Andy Warhol, Self-Portrait (Fright Wig), 1986

Andy Warhol Self-Portrait, 1986

My in-laws, Ed and Bonnie, recently flew in to Columbus from their home in Long Island. They’ve grown to love Columbus, and each time they’re here my wife and I expose them to something new.

This visit, we went to the Wexner Center for the Arts to see Andy Warhol: Other Voices, Other Rooms . While there, we ran into Wexner’s director, Sherri Geldin . Seeing Sherri was an unexpected treat and she shared extra background on Warhol that even this expansive exhibit couldn’t delve into, including Warhol’s fascination with Truman Capote .

One cannot help but be overwhelmed by such an intimate look inside this complex artist. Searching for his own identity, Warhol utilizes a wide range of media in his expression of social, political and cultural upheaval. I felt like a voyeur watching his home movies, reading his personal scribblings and viewing his sketches and photos. It’s as though Andy touches your shoulder and says, “Come with me, I’ll show you the good stuff.”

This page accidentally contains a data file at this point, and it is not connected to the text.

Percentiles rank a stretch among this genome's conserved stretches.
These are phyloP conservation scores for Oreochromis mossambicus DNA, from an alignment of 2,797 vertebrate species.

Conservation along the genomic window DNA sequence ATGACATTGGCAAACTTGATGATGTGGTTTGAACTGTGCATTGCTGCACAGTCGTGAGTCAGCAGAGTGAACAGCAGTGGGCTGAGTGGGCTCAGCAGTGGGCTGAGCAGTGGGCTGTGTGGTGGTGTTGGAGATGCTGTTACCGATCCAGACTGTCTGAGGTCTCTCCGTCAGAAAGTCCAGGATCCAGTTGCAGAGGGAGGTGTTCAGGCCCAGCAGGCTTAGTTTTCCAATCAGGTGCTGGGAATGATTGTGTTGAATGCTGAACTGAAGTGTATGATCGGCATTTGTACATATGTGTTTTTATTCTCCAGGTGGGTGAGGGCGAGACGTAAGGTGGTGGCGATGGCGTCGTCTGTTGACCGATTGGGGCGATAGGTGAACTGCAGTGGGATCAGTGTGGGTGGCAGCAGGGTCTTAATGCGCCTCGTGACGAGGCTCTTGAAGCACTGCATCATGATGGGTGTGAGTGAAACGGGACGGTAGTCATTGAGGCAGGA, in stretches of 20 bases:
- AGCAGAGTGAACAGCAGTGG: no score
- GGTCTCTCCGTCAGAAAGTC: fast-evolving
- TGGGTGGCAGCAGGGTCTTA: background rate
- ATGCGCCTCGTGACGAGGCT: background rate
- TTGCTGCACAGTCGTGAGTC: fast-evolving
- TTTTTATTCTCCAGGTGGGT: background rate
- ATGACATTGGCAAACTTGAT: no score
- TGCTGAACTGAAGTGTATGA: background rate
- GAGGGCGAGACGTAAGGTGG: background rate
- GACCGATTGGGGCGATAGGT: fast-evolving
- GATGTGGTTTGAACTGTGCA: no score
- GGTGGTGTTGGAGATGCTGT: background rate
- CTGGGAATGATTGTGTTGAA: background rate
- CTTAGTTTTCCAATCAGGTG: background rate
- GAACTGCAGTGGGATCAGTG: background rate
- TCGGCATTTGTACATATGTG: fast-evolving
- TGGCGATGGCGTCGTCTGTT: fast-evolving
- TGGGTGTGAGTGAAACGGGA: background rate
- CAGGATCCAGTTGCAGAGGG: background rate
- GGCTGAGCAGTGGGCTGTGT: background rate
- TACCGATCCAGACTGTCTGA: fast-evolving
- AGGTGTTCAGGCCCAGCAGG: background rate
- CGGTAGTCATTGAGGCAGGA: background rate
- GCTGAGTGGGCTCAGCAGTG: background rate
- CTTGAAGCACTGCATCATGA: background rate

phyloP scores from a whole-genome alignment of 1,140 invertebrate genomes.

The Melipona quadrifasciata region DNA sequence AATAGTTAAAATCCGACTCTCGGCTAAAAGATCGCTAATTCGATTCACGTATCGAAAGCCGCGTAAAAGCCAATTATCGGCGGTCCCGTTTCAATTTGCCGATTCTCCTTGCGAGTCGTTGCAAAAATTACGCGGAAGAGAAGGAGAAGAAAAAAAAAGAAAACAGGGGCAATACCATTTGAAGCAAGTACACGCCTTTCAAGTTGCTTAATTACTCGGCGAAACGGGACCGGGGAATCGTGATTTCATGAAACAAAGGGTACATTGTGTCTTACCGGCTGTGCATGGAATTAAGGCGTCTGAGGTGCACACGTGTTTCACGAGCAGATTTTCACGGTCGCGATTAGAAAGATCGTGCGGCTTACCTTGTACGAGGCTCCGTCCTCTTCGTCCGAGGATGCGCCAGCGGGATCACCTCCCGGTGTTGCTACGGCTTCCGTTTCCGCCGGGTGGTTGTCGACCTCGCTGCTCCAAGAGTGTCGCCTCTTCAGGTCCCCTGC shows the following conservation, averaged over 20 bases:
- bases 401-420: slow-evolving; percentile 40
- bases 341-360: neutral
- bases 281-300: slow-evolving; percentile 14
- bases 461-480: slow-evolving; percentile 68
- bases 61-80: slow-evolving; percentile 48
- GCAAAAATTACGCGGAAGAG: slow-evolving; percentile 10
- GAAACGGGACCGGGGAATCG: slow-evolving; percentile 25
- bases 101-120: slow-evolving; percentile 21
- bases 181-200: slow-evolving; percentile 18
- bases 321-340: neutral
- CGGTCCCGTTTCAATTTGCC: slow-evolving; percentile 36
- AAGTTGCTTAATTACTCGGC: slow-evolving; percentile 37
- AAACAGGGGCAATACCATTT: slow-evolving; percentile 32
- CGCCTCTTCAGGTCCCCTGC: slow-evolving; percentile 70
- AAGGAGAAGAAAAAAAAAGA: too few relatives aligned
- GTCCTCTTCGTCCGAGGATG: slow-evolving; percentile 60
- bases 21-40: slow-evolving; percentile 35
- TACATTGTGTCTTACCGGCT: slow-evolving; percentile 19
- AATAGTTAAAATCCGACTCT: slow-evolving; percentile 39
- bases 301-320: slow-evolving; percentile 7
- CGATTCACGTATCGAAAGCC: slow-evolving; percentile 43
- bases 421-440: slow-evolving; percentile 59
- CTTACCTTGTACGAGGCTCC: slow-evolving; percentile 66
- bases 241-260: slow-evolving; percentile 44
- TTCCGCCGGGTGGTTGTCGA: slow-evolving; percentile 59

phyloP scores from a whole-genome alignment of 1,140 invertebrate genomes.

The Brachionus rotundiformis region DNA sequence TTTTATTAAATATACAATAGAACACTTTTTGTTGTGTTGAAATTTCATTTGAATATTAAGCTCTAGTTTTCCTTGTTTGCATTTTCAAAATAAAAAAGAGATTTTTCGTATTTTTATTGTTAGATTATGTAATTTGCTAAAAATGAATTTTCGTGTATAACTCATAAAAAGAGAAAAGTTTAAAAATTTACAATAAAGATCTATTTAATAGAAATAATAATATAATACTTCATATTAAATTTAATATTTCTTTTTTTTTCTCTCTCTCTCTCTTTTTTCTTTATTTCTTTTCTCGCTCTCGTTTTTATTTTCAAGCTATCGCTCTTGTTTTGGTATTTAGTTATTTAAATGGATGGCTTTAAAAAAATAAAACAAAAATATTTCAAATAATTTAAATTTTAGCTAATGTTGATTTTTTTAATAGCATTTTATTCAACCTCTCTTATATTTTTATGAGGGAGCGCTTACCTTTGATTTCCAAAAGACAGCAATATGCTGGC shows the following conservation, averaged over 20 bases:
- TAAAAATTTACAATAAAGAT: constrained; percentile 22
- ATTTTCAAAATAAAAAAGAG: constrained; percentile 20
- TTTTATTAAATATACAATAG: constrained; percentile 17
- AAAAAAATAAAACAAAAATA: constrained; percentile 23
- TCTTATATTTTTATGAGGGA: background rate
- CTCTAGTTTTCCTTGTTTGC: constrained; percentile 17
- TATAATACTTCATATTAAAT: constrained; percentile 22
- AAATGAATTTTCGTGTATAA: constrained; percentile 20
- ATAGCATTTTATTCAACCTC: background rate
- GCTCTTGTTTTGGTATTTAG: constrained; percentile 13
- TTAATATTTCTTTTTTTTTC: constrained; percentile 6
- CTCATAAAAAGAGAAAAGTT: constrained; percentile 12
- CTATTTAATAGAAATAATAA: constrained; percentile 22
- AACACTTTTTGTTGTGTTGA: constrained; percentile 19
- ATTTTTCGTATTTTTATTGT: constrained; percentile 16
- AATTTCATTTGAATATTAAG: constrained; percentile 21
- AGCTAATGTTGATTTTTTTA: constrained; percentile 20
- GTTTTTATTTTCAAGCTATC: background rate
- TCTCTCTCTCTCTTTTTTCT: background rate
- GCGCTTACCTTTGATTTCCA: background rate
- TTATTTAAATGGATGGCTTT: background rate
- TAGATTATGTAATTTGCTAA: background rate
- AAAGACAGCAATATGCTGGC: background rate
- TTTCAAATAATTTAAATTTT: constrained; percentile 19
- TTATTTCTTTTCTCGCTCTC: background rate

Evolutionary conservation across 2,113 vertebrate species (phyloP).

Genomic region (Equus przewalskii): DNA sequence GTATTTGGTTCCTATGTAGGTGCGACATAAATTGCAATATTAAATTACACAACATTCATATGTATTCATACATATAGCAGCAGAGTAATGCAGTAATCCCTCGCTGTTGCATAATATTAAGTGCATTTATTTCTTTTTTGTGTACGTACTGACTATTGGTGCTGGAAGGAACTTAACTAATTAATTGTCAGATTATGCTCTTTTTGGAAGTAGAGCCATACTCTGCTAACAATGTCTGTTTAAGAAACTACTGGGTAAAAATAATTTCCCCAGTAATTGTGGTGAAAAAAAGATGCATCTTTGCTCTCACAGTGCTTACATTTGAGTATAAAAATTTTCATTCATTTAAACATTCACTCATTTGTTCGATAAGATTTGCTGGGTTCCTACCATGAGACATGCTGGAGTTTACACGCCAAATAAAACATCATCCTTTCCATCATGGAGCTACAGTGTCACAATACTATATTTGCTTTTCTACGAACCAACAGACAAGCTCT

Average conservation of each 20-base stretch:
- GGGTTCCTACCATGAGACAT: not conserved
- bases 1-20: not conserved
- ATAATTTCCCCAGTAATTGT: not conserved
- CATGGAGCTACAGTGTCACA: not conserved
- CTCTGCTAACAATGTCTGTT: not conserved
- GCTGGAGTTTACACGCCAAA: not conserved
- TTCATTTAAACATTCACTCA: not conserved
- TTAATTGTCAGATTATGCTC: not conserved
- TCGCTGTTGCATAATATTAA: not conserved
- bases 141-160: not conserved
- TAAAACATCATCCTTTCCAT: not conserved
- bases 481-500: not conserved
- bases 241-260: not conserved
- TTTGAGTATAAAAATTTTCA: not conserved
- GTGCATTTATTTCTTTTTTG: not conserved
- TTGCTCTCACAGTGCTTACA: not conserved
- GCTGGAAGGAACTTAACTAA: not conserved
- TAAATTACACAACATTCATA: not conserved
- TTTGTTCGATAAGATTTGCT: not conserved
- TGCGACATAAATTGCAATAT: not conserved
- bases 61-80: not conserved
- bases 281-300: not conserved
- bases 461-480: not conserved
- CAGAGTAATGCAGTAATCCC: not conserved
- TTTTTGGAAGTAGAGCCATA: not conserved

As Ed and Bonnie went through the exhibit, their eyes grew big at the site of the iconic Campbell Soup art, their faces wrinkled in amusement while reading Warhol’s writings, and they smiled warmly at the gentle sound of Warhol’s voice in his movies.

Lifetime New Yorkers, Ed and Bonnie are never shy about expressing their opinions. They wouldn’t rave about something unless they were truly moved by it, and they raved about Other Voices, Other Rooms . Their reaction to the exhibit was as expansive as the exhibit itself.

“He has many people in his head,” Bonnie said, and Sherri smiled and agreed. Bonnie remarked on how many times she had seen Warhol’s work in galleries in New York, but had never seen a collection like this one (Columbus is the only U.S. stop on this international tour).

Bonnie was nearly moved to tears imagining what Warhol might think if he knew how close to him we had become:

And I was reminded to never take Columbus treasures like the Wex for granted.